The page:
Let’s roll up our sleeves and get ready to plant some seeds – seeds of thankfulness that I promise will flourish in your family’s garden. And what better time to talk about thankfulness than as we’re nestled in the season of harvest and anticipation?

Let’s be real for a moment. How often do we find ourselves caught up in the hustle and bustle, especially with the school season in full throttle? Between homework and soccer practice, it’s easy to miss those moments of pause where we can look each other in the eyes and say, “I’m thankful for you.” So, how can we intentionally cultivate gratitude in our families, especially for our sprightly elementary-aged kiddos?

1. Start and End with Praise

Let’s kick off each day with a simple, “Thank You, Lord, for this new day,” and tuck our kids in with whispers of gratitude. As we’re reminded in Lamentations 3:22-23 (ESV), “The steadfast love of the Lord never ceases; his mercies never come to an end; they are new every morning; great is your faithfulness.” Can you think of a better bookend to our day than acknowledging His constant love?

2. The Thankful Jar

It’s hands-on, and kids love it! Find a jar, some colorful paper, and every day, encourage everyone to scribble down something they’re thankful for. It could be as simple as a sunny day or as heartfelt as a helping hand from a friend. Then, on a family night, read them aloud. What joy will bubble up when you all hear the symphony of your shared blessings!

3. Gratitude Walks

Here’s an adventure: a gratitude scavenger hunt! Go on a walk and find things in God’s creation to be thankful for. It might be the laughter of other children, the shade of a tree, or an unexpected butterfly. It’s a real-life parable of Jesus’ words in Matthew 6:26 (ESV): “Look at the birds of the air: they neither sow nor reap nor gather into barns, and yet your heavenly Father feeds them. Are you not of more value than they?”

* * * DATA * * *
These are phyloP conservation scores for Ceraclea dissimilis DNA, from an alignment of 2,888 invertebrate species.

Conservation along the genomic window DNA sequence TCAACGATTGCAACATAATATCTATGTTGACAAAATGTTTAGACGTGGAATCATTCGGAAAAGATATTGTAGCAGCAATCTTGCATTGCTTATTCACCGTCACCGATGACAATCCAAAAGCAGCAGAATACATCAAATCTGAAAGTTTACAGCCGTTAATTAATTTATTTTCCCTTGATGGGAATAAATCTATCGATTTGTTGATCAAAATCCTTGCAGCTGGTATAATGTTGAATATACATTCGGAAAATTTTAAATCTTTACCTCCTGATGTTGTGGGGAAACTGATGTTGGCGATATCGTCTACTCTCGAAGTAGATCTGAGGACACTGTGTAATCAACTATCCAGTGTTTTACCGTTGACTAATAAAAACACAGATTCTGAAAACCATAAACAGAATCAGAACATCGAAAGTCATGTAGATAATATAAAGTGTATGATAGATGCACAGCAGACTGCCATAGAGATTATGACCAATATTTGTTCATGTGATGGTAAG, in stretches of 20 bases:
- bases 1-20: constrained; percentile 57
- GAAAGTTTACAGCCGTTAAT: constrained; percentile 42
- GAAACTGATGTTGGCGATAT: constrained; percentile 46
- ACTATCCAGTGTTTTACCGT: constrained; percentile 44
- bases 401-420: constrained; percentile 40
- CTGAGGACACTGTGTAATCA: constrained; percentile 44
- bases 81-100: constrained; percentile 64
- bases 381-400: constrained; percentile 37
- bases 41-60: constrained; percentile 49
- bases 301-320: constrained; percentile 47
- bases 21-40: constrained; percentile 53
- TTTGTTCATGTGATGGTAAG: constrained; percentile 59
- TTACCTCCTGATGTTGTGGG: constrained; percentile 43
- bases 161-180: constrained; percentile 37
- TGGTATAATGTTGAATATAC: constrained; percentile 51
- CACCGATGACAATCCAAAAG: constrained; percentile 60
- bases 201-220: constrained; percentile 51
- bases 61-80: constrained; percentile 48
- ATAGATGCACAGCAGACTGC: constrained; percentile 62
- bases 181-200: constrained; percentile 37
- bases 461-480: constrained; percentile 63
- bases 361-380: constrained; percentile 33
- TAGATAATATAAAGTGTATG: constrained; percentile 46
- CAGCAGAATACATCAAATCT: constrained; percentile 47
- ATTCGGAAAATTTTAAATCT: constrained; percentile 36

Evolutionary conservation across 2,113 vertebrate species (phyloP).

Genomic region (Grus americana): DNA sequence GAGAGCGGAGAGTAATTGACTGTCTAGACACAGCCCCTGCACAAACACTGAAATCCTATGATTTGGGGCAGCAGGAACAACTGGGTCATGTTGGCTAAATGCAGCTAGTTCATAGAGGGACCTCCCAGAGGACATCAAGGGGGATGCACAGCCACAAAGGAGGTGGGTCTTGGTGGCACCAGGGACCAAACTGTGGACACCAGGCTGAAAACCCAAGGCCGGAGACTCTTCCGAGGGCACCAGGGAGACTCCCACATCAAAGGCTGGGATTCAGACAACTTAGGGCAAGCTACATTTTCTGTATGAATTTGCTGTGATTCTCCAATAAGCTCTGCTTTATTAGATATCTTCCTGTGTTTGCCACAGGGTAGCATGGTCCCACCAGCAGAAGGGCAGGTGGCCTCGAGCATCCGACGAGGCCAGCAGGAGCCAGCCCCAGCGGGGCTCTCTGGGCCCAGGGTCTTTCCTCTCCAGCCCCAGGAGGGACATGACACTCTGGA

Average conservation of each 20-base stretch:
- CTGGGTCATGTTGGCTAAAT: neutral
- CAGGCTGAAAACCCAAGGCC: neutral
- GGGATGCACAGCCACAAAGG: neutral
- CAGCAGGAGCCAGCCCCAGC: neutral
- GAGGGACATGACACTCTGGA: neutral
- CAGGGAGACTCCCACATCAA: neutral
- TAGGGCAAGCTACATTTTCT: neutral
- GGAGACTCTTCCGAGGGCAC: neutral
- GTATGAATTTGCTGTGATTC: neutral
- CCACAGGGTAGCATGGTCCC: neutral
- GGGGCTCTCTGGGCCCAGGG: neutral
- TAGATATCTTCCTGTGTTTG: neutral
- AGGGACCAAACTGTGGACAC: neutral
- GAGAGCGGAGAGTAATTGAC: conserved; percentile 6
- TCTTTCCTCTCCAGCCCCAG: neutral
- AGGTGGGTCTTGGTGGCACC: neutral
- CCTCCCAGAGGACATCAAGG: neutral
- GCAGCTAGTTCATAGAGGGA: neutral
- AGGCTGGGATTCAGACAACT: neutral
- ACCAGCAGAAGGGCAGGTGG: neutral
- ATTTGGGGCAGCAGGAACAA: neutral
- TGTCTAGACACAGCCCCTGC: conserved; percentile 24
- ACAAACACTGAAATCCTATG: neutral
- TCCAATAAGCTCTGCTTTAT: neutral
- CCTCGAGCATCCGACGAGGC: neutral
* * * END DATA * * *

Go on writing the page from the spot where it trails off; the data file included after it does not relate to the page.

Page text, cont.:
4. Serving Together

Nothing teaches gratitude quite like giving. Why not as a family volunteer at a local food pantry or make cards for those who might be lonely? It’s in these moments that our children learn to say, “I’m thankful because I can give,” just as we are taught in Acts 20:35 (ESV), “It is more blessed to give than to receive.”

5. The Daily Highs and Lows

During dinner or bedtime, chat about the highs and lows of the day, but with a twist. For every low, find a high – something to be thankful for, even in the challenge. It’s a habit that builds resilient, hopeful hearts.

Friends, these are simple seeds but don’t underestimate what they can grow into: a family deeply rooted in gratitude. And as these seeds bloom, your family becomes a vibrant testimony of God’s goodness, a beacon of His love in this world.

Let’s walk this path of thankfulness together, watching these seeds sprout into beautiful expressions of God’s grace in our lives and our children’s lives. After all, the attitude of gratitude is caught more than it is taught. Let’s catch it together.

Blessings and joy,
Pastor Donivan

Parenting Resources

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Ms. Kellie's Book recommendation

Thanksgiving Activity Booklet